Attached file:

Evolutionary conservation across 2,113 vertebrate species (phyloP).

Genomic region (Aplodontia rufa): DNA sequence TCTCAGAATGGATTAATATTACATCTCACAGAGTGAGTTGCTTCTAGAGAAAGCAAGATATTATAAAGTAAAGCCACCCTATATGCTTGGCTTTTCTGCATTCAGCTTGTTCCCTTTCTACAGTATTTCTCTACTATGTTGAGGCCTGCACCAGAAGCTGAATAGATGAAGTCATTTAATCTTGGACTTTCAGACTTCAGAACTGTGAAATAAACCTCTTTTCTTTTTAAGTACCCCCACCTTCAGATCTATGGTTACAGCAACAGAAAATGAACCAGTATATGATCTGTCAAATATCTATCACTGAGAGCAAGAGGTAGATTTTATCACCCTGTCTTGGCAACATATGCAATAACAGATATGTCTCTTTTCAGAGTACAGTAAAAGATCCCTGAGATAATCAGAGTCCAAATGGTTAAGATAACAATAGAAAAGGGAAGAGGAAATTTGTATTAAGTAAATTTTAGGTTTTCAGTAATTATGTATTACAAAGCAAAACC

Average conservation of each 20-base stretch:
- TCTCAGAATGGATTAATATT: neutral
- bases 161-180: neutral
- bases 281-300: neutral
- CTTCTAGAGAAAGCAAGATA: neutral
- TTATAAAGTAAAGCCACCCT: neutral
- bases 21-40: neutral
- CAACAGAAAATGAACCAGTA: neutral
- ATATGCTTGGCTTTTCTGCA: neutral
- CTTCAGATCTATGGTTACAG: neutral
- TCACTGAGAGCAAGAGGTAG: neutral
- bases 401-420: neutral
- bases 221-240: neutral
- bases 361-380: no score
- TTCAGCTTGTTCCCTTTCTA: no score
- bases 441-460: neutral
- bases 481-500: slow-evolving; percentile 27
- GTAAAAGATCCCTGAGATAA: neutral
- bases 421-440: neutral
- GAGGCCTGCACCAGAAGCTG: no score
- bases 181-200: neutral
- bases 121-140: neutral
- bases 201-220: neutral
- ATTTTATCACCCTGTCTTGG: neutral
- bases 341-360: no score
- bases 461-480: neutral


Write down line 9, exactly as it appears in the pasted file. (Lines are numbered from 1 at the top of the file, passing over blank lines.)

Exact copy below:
- bases 21-40: neutral